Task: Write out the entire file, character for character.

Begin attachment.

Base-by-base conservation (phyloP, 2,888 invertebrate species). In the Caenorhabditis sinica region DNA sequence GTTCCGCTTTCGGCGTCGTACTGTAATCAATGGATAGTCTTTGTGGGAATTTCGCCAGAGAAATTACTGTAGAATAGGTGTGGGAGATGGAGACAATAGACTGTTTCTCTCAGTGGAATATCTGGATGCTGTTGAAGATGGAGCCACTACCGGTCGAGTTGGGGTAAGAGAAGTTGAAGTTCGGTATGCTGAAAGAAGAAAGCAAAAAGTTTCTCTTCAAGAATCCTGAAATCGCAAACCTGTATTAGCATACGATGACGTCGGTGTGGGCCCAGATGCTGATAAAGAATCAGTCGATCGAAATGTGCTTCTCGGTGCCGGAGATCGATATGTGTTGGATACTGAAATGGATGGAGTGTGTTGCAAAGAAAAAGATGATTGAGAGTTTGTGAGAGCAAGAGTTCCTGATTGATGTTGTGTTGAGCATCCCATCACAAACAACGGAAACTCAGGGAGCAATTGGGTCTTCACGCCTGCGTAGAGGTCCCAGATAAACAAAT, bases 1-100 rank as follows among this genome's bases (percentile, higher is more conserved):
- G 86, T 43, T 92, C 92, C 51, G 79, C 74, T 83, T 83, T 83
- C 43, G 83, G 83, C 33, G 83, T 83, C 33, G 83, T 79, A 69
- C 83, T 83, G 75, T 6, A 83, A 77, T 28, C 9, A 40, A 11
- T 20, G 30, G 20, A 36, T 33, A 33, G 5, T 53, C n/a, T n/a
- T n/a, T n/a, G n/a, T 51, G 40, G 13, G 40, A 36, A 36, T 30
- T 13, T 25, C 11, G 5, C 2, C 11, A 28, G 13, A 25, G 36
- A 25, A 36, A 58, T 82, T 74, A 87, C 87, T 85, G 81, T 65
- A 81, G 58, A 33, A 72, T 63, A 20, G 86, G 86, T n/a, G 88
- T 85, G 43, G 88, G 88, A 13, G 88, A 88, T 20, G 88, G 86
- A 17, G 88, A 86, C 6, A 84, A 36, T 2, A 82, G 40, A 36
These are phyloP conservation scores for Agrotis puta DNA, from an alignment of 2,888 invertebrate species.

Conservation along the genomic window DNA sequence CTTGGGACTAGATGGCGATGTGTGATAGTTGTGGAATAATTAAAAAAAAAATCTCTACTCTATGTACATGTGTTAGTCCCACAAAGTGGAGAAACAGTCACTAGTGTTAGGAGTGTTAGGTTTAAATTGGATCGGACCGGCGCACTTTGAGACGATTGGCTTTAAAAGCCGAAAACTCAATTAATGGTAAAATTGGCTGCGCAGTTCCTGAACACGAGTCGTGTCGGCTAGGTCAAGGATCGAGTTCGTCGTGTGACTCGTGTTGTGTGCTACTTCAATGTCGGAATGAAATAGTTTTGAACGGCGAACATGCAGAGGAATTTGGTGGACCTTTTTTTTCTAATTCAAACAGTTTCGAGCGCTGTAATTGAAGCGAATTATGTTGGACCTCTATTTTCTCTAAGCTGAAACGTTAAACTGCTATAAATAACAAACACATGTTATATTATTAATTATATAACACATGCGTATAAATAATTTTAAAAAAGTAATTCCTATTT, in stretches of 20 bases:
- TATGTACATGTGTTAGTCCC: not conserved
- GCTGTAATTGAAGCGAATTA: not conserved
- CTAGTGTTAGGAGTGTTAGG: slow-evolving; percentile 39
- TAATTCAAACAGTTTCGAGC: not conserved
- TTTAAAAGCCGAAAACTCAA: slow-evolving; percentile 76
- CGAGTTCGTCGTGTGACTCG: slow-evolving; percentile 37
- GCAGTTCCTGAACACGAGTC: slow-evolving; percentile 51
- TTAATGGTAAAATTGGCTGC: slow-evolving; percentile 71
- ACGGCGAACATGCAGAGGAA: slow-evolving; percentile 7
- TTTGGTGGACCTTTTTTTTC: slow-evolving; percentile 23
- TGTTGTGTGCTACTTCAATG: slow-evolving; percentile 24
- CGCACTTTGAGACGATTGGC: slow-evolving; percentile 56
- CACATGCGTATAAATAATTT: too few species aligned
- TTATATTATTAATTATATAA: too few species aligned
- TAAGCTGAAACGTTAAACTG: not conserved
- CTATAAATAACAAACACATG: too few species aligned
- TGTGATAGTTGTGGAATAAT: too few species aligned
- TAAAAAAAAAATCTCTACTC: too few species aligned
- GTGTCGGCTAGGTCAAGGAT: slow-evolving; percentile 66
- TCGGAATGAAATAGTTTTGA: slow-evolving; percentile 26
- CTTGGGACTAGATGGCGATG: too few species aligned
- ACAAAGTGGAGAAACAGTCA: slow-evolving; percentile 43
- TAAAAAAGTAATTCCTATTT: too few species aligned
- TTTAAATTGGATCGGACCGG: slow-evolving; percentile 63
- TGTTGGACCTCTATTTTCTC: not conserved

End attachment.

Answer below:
Base-by-base conservation (phyloP, 2,888 invertebrate species). In the Caenorhabditis sinica region DNA sequence GTTCCGCTTTCGGCGTCGTACTGTAATCAATGGATAGTCTTTGTGGGAATTTCGCCAGAGAAATTACTGTAGAATAGGTGTGGGAGATGGAGACAATAGACTGTTTCTCTCAGTGGAATATCTGGATGCTGTTGAAGATGGAGCCACTACCGGTCGAGTTGGGGTAAGAGAAGTTGAAGTTCGGTATGCTGAAAGAAGAAAGCAAAAAGTTTCTCTTCAAGAATCCTGAAATCGCAAACCTGTATTAGCATACGATGACGTCGGTGTGGGCCCAGATGCTGATAAAGAATCAGTCGATCGAAATGTGCTTCTCGGTGCCGGAGATCGATATGTGTTGGATACTGAAATGGATGGAGTGTGTTGCAAAGAAAAAGATGATTGAGAGTTTGTGAGAGCAAGAGTTCCTGATTGATGTTGTGTTGAGCATCCCATCACAAACAACGGAAACTCAGGGAGCAATTGGGTCTTCACGCCTGCGTAGAGGTCCCAGATAAACAAAT, bases 1-100 rank as follows among this genome's bases (percentile, higher is more conserved):
- G 86, T 43, T 92, C 92, C 51, G 79, C 74, T 83, T 83, T 83
- C 43, G 83, G 83, C 33, G 83, T 83, C 33, G 83, T 79, A 69
- C 83, T 83, G 75, T 6, A 83, A 77, T 28, C 9, A 40, A 11
- T 20, G 30, G 20, A 36, T 33, A 33, G 5, T 53, C n/a, T n/a
- T n/a, T n/a, G n/a, T 51, G 40, G 13, G 40, A 36, A 36, T 30
- T 13, T 25, C 11, G 5, C 2, C 11, A 28, G 13, A 25, G 36
- A 25, A 36, A 58, T 82, T 74, A 87, C 87, T 85, G 81, T 65
- A 81, G 58, A 33, A 72, T 63, A 20, G 86, G 86, T n/a, G 88
- T 85, G 43, G 88, G 88, A 13, G 88, A 88, T 20, G 88, G 86
- A 17, G 88, A 86, C 6, A 84, A 36, T 2, A 82, G 40, A 36
These are phyloP conservation scores for Agrotis puta DNA, from an alignment of 2,888 invertebrate species.

Conservation along the genomic window DNA sequence CTTGGGACTAGATGGCGATGTGTGATAGTTGTGGAATAATTAAAAAAAAAATCTCTACTCTATGTACATGTGTTAGTCCCACAAAGTGGAGAAACAGTCACTAGTGTTAGGAGTGTTAGGTTTAAATTGGATCGGACCGGCGCACTTTGAGACGATTGGCTTTAAAAGCCGAAAACTCAATTAATGGTAAAATTGGCTGCGCAGTTCCTGAACACGAGTCGTGTCGGCTAGGTCAAGGATCGAGTTCGTCGTGTGACTCGTGTTGTGTGCTACTTCAATGTCGGAATGAAATAGTTTTGAACGGCGAACATGCAGAGGAATTTGGTGGACCTTTTTTTTCTAATTCAAACAGTTTCGAGCGCTGTAATTGAAGCGAATTATGTTGGACCTCTATTTTCTCTAAGCTGAAACGTTAAACTGCTATAAATAACAAACACATGTTATATTATTAATTATATAACACATGCGTATAAATAATTTTAAAAAAGTAATTCCTATTT, in stretches of 20 bases:
- TATGTACATGTGTTAGTCCC: not conserved
- GCTGTAATTGAAGCGAATTA: not conserved
- CTAGTGTTAGGAGTGTTAGG: slow-evolving; percentile 39
- TAATTCAAACAGTTTCGAGC: not conserved
- TTTAAAAGCCGAAAACTCAA: slow-evolving; percentile 76
- CGAGTTCGTCGTGTGACTCG: slow-evolving; percentile 37
- GCAGTTCCTGAACACGAGTC: slow-evolving; percentile 51
- TTAATGGTAAAATTGGCTGC: slow-evolving; percentile 71
- ACGGCGAACATGCAGAGGAA: slow-evolving; percentile 7
- TTTGGTGGACCTTTTTTTTC: slow-evolving; percentile 23
- TGTTGTGTGCTACTTCAATG: slow-evolving; percentile 24
- CGCACTTTGAGACGATTGGC: slow-evolving; percentile 56
- CACATGCGTATAAATAATTT: too few species aligned
- TTATATTATTAATTATATAA: too few species aligned
- TAAGCTGAAACGTTAAACTG: not conserved
- CTATAAATAACAAACACATG: too few species aligned
- TGTGATAGTTGTGGAATAAT: too few species aligned
- TAAAAAAAAAATCTCTACTC: too few species aligned
- GTGTCGGCTAGGTCAAGGAT: slow-evolving; percentile 66
- TCGGAATGAAATAGTTTTGA: slow-evolving; percentile 26
- CTTGGGACTAGATGGCGATG: too few species aligned
- ACAAAGTGGAGAAACAGTCA: slow-evolving; percentile 43
- TAAAAAAGTAATTCCTATTT: too few species aligned
- TTTAAATTGGATCGGACCGG: slow-evolving; percentile 63
- TGTTGGACCTCTATTTTCTC: not conserved